DAYTON, Ohio - UPDATE (1:40 P.M.):
Police say the 24-year-old white man behind a mass shooting in Dayton, Ohio, killed his sister and eight others before he was fatally shot by police.
Authorities say Connor Betts was killed by police less than a minute after he started shooting a .223-caliber rifle into the streets of a popular Dayton nightlife area around 1 a.m. Sunday.
They say his 22-year-old sister, Megan, was the youngest of the deceased victims, who were all killed in the same area. The others were adults ranging in age from 25 to 57.
Dayton officials shared the names of the victims during a press conference Sunday afternoon. They are:
Lois Oglesby, 27
Megan Betts, 22 (suspect's sister)
Sayid Saleh, 28
Derek Fudge, 57
Logan Turner, 30
Nicholas Cummer, 25
Thomas Nichols, 25
Beatrice Warren Curtis, 26
Monica Brickhouse, 29
Mayor Nan Whaley says Betts was wearing body armor and had additional high-capacity magazines.
Investigators haven't publicly discussed a possible motive.
It was the second U.S. mass shooting in less than 24 hours.
UPDATE (12:25 P.M.):
A law enforcement official identified the shooter who killed nine people and injured dozens when he opened fire in a popular nightlife area of Dayton, Ohio, as Connor Betts.
Authorities say Betts was 24 years old.
The official was not authorized to discuss an ongoing investigation publicly and spoke to The Associated Press on condition of anonymity.
Betts was killed by police less than a minute after he started shooting a .223-caliber rifle into the streets of the Oregon District around 1 a.m. Sunday.
Mayor Nan Whaley says the shooter was wearing body armor and had additional high-capacity magazines.
A motive has not been released.
A gunman wearing body armor and carrying extra magazines opened fire in a popular nightlife area of Dayton, Ohio, killing nine and injuring dozens, authorities say, in the second U.S. mass shooting in less than 24 hours.
Dayton police patrolling the area responded in less than a minute to the shooting, which unfolded around 1 a.m. Sunday on the streets of the Oregon District, Dayton Mayor Nan Whaley said at a press conference.
Whaley said if the police had not responded so quickly, "hundreds of people in the Oregon District could be dead today."
The Oregon District is a historic neighborhood that Lt. Col. Matt Carper described as "a safe part of downtown," home to entertainment options, including bars, restaurants and theaters.
The gunman, who has not been identified by authorities, was shot to death by responding officers. Whaley said he was carrying a .223-caliber rifle and had additional high-capacity magazines with him. Police believe there was only one shooter, and have not yet identified the suspect or a motive.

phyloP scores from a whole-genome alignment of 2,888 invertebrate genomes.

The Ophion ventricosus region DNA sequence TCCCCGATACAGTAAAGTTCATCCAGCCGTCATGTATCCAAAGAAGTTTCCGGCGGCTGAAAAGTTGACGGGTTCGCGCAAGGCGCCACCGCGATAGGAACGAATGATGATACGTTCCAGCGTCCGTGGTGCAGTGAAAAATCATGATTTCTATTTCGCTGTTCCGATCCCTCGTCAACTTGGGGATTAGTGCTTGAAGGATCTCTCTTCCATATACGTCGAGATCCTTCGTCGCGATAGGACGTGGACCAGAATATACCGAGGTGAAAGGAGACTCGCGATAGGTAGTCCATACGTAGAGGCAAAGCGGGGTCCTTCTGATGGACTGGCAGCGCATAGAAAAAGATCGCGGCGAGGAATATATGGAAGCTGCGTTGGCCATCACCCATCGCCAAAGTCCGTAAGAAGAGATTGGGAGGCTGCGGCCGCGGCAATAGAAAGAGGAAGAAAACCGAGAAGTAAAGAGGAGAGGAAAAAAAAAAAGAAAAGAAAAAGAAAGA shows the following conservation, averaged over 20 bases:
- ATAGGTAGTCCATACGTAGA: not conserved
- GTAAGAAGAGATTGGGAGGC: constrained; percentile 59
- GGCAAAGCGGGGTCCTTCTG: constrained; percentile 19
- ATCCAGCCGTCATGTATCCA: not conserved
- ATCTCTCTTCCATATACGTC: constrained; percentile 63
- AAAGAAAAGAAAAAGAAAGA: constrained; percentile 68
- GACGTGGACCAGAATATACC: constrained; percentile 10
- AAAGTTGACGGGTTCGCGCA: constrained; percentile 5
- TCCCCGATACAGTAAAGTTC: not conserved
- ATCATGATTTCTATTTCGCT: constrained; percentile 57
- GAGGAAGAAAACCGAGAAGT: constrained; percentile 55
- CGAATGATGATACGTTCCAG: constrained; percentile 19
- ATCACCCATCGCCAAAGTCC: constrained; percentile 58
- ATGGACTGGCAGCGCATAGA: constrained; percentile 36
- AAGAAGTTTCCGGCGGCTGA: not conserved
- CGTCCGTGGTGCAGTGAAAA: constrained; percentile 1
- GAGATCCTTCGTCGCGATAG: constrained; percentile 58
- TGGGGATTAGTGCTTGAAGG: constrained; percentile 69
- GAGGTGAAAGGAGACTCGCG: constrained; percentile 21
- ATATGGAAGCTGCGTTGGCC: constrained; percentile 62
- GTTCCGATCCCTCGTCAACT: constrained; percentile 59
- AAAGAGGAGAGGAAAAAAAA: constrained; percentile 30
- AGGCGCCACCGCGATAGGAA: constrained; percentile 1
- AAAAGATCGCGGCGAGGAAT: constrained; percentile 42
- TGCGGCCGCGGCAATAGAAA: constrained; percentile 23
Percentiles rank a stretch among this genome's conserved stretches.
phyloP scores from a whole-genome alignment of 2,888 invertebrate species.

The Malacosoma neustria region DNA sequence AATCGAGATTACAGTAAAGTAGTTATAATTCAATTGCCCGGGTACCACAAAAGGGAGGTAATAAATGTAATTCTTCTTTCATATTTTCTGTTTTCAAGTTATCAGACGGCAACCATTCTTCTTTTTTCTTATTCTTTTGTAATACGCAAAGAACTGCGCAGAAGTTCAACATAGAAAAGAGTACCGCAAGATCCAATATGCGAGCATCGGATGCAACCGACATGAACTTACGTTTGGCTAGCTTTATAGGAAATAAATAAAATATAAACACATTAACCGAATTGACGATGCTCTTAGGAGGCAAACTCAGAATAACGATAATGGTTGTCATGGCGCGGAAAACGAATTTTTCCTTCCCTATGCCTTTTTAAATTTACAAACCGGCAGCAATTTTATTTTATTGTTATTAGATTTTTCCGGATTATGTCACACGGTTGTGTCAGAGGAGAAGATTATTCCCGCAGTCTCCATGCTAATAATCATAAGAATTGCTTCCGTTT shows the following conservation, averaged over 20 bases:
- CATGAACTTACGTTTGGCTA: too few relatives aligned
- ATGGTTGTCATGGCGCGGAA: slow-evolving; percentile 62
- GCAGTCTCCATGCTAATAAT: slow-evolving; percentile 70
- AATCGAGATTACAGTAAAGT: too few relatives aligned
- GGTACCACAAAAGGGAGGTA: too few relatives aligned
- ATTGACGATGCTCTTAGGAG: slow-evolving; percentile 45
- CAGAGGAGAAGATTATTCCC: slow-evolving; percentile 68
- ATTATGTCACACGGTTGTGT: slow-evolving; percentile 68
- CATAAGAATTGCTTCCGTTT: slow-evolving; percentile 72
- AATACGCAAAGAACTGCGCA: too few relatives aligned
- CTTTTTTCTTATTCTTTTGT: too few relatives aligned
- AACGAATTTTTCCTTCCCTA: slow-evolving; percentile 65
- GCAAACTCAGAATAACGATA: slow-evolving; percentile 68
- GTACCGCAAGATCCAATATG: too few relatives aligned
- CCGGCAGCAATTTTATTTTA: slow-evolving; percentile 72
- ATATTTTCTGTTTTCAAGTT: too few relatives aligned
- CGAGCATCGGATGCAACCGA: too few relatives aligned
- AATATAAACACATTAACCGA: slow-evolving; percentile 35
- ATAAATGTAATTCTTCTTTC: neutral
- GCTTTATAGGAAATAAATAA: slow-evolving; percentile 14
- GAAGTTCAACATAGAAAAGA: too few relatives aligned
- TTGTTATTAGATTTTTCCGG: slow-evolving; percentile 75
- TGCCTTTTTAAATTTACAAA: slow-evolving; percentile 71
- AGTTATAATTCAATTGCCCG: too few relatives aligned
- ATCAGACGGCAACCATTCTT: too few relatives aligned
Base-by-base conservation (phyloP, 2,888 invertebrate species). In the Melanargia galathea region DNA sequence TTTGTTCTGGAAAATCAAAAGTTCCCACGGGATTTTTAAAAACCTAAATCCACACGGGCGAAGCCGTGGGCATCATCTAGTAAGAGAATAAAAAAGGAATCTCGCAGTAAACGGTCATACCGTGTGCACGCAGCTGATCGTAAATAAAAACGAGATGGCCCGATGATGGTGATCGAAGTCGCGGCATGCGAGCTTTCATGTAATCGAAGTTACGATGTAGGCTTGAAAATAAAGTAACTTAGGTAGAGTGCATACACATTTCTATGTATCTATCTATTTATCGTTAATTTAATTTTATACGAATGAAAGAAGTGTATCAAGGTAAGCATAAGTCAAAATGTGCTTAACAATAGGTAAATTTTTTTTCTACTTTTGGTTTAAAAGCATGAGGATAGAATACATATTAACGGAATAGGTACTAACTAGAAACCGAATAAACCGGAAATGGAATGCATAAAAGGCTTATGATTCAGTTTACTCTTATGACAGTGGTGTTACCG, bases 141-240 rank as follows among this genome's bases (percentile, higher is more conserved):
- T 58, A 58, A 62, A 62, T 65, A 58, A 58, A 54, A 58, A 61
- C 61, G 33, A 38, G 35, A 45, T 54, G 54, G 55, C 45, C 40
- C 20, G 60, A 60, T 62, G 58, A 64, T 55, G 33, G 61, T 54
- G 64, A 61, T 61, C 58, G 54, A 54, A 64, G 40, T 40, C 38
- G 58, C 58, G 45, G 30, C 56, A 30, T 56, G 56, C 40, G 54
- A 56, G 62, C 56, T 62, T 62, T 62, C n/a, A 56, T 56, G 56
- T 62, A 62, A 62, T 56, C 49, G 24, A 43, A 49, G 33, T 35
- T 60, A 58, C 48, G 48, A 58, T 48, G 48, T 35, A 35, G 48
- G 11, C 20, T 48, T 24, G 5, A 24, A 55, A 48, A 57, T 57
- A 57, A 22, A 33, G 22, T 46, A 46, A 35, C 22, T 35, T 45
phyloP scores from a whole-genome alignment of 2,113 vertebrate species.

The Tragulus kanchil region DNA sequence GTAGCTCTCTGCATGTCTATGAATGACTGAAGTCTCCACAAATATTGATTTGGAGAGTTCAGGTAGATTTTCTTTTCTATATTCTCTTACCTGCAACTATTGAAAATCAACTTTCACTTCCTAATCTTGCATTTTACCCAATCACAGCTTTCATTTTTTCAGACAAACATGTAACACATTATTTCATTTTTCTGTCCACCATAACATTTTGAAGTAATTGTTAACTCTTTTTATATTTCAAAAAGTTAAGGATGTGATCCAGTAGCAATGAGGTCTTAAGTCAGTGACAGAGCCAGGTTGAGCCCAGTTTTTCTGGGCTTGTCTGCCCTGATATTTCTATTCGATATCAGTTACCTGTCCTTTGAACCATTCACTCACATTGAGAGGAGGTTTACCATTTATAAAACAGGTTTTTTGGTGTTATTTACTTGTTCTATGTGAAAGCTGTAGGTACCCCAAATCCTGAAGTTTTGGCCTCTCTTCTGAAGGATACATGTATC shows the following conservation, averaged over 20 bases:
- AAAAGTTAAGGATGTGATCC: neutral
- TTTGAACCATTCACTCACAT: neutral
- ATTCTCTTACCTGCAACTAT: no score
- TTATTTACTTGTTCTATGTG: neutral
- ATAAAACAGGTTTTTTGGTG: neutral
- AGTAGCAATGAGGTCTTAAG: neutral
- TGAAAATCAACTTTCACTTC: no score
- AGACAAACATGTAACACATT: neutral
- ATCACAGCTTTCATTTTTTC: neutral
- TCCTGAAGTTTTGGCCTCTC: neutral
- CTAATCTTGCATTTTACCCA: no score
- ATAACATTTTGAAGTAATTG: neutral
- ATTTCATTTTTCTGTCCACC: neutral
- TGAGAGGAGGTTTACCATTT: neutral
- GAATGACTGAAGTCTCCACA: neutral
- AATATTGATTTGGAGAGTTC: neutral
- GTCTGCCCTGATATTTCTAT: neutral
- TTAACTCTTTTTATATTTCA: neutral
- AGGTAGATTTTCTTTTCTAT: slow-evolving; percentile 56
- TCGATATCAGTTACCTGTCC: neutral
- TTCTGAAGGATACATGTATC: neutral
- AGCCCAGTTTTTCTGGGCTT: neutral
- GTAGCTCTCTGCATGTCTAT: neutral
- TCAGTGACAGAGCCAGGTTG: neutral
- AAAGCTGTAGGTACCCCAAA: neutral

At least 26 others are being treated at area hospitals, though no details about their conditions have been released.
Miami Valley Hospital spokeswoman Terrea Little said the hospital had received 16 victims, but she couldn't confirm their conditions. Kettering Health Network spokeswoman Elizabeth Long said multiple victims from a shooting had been brought to system hospitals, but she didn't have details on how many.
Nikita Papillon, 23, was across the street at Newcom's Tavern when the shooting started. She said she saw a girl she had talked to earlier lying outside Ned Peppers Bar.
"She had told me she liked my outfit and thought I was cute, and I told her I liked her outfit and I thought she was cute," Papillon said. She herself had been to Ned Peppers the night before, describing it as the kind of place "where you don't have to worry about someone shooting up the place."
"People my age, we don't think something like this is going to happen," she said. "And when it happens, words can't describe it."
Tianycia Leonard, 28, was in the back, smoking, at Newcom's. She heard "loud thumps" that she initially thought was people pounding on a dumpster.
"It was so noisy, but then you could tell it was gunshots and there was a lot of rounds," Leonard said.
Gov. Mike DeWine issued his own statement before 7 a.m., announcing that he's ordered flags in Ohio remain at half-mast and offered assistance to Whaley.
"Fran and I are absolutely heartbroken over the horrible attack that occurred this morning in Dayton, the statement said. "We join those across Ohio and this country in offering our prayers to victims and their families."
The FBI is assisting with the investigation. A family assistance center was set up at the Dayton Convention Center.
The Ohio shooting came hours after a young man opened fire in a crowded El Paso, Texas, shopping area, leaving 20 dead and more than two dozen injured. Just days before, on July 28, a 19-year-old shot and killed three people, including two children, at Northern California's Gilroy Garlic Festival.
Sunday's shooting in Dayton is the 22nd mass killing of 2019 in the U.S., according to the AP/USA Today/Northeastern University mass murder database that tracks homicides where four or more people killed — not including the offender. The 20 mass killings in the U.S. in 2019 that preceded this weekend claimed 96 lives.
Fox 5 DC contributed to this report.